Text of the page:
Immunity. Oct, 2008 | Pubmed ID: 18835197
Effector memory T (Tem) cells are essential mediators of autoimmune disease and delayed-type hypersensitivity (DTH), a convenient model for two-photon imaging of Tem cell participation in an inflammatory response. Shortly (3 hr) after entry into antigen-primed ear tissue, Tem cells stably attached to antigen-bearing antigen-presenting cells (APCs). After 24 hr, enlarged Tem cells were highly motile along collagen fibers and continued to migrate rapidly for 18 hr. Tem cells rely on voltage-gated Kv1.3 potassium channels to regulate calcium signaling. ShK-186, a specific Kv1.3 blocker, inhibited DTH and suppressed Tem cell enlargement and motility in inflamed tissue but had no effect on homing to or motility in lymph nodes of naive and central memory T (Tcm) cells. ShK-186 effectively treated disease in a rat model of multiple sclerosis. These results demonstrate a requirement for Kv1.3 channels in Tem cells during an inflammatory immune response in peripheral tissues. Targeting Kv1.3 allows for effector memory responses to be suppressed while central memory responses remain intact.
Expert Opinion on Therapeutic Targets. Aug, 2009 | Pubmed ID: 19538097
We discuss the potential use of inhibitors of Kv1.3 potassium channels in T lymphocytes as therapeutics for multiple sclerosis. Current treatment strategies target the immune system in a non-selective manner. The resulting general immunosuppression, toxic side-effects and increased risk of opportunistic infections create the need for more selective therapeutics. Autoreactive effector-memory T (T(EM)) cells, considered to be major mediators of autoimmunity, express large numbers of Kv1.3 channels. Selective blockers of Kv1.3 inhibit calcium signaling, cytokine production and proliferation of T(EM) cells in vitro, and T(EM) cell-motility in vivo. Kv1.3 blockers ameliorate disease in animal models of multiple sclerosis, rheumatoid arthritis, type 1 diabetes mellitus and contact dermatitis without compromising the protective immune response to acute infections. Kv1.3 blockers have a good safety profile in rodents and primates.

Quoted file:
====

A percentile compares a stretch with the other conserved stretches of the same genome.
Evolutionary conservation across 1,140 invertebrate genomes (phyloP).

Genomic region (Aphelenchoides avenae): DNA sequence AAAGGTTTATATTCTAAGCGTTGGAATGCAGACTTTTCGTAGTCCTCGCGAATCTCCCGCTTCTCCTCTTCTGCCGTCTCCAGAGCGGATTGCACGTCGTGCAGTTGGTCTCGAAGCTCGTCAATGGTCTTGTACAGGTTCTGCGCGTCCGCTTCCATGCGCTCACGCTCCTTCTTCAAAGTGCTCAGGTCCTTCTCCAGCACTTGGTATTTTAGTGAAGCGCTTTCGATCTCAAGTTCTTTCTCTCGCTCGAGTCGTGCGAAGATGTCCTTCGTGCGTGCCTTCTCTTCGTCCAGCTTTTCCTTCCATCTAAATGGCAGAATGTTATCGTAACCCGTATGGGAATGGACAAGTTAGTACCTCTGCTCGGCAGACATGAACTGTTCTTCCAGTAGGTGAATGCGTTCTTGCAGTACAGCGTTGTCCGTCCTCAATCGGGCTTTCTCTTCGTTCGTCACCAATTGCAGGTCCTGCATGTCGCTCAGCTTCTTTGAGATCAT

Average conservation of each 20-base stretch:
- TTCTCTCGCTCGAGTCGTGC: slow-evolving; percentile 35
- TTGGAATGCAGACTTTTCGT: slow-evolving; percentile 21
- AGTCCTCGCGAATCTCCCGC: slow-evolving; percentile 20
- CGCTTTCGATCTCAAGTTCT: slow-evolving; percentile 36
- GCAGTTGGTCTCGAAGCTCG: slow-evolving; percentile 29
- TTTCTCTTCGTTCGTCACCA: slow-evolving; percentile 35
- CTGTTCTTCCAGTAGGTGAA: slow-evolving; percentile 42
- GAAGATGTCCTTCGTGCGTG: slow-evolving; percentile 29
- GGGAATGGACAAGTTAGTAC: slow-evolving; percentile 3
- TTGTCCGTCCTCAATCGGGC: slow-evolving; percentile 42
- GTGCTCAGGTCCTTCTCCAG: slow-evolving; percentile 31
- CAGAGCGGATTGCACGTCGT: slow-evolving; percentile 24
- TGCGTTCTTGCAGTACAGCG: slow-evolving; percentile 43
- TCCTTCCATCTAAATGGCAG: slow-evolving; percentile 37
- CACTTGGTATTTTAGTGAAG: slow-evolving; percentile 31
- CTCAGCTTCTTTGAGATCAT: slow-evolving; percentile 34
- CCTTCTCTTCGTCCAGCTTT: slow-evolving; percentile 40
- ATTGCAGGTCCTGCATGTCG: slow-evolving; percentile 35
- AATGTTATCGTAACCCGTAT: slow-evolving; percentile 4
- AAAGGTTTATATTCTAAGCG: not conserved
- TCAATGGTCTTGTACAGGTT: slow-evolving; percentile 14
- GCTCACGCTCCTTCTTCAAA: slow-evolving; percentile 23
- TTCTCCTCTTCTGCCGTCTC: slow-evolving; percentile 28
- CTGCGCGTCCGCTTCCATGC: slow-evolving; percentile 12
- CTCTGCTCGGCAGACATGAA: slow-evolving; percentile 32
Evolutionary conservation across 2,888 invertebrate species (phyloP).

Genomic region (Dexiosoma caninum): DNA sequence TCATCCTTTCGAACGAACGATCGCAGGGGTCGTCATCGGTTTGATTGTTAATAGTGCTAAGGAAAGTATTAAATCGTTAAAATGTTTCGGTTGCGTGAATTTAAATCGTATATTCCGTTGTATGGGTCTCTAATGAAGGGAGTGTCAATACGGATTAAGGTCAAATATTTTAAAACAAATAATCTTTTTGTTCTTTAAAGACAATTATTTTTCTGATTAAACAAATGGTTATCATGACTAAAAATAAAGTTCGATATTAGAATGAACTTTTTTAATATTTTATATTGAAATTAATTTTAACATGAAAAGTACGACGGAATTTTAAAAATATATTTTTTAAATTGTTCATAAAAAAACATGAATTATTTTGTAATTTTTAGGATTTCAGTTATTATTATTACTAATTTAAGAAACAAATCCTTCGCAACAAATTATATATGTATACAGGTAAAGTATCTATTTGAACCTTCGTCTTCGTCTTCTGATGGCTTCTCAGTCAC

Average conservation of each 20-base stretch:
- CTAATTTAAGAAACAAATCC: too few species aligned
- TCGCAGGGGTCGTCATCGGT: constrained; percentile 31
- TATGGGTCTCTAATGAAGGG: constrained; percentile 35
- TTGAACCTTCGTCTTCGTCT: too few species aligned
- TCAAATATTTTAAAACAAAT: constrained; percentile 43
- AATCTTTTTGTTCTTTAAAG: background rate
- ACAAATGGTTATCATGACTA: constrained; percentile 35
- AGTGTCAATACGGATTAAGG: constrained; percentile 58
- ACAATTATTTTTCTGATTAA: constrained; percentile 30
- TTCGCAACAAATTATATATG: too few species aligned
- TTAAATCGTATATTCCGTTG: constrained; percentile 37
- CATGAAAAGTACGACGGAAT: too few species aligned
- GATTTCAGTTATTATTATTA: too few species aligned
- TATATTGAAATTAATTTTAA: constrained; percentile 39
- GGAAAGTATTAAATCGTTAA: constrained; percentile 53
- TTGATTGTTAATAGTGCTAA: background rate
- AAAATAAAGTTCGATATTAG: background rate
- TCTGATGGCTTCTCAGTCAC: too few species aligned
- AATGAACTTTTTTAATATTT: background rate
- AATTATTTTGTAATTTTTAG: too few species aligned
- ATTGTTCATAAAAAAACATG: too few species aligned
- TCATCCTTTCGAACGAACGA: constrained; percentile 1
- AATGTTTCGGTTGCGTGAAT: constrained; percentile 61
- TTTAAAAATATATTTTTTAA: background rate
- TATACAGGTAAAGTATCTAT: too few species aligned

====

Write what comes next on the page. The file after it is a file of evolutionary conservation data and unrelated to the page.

The Journal of Biological Chemistry. Mar, 2010 | Pubmed ID: 19965868
Peptide toxins found in a wide array of venoms block K(+) channels, causing profound physiological and pathological effects. Here we describe the first functional K(+) channel-blocking toxin domain in a mammalian protein. MMP23 (matrix metalloprotease 23) contains a domain (MMP23(TxD)) that is evolutionarily related to peptide toxins from sea anemones. MMP23(TxD) shows close structural similarity to the sea anemone toxins BgK and ShK. Moreover, this domain blocks K(+) channels in the nanomolar to low micromolar range (Kv1.6 > Kv1.3 > Kv1.1 = Kv3.2 > Kv1.4, in decreasing order of potency) while sparing other K(+) channels (Kv1.2, Kv1.5, Kv1.7, and KCa3.1). Full-length MMP23 suppresses K(+) channels by co-localizing with and trapping MMP23(TxD)-sensitive channels in the ER. Our results provide clues to the structure and function of the vast family of proteins that contain domains related to sea anemone toxins. Evolutionary pressure to maintain a channel-modulatory function may contribute to the conservation of this domain throughout the plant and animal kingdoms.
Toxicon : Official Journal of the International Society on Toxinology. Aug, 2011 | Pubmed ID: 21867724
Electrophysiological and pharmacological studies coupled with molecular identification have revealed a unique network of ion channels-Kv1.3, KCa3.1, CRAC (Orai1 + Stim1), TRPM7, Cl(swell)-in lymphocytes that initiates and maintains the calcium signaling cascade required for activation. The expression pattern of these channels changes during lymphocyte activation and differentiation, allowing the functional network to adapt during an immune response. The Kv1.3 channel is of interest because it plays a critical role in subsets of T and B lymphocytes implicated in autoimmune disorders. The ShK toxin from the sea anemone Stichodactyla helianthus is a potent blocker of Kv1.3. ShK-186, a synthetic analog of ShK, is being developed as a therapeutic for autoimmune diseases, and is scheduled to begin first-in-man phase-1 trials in 2011. This review describes the journey that has led to the development of ShK-186.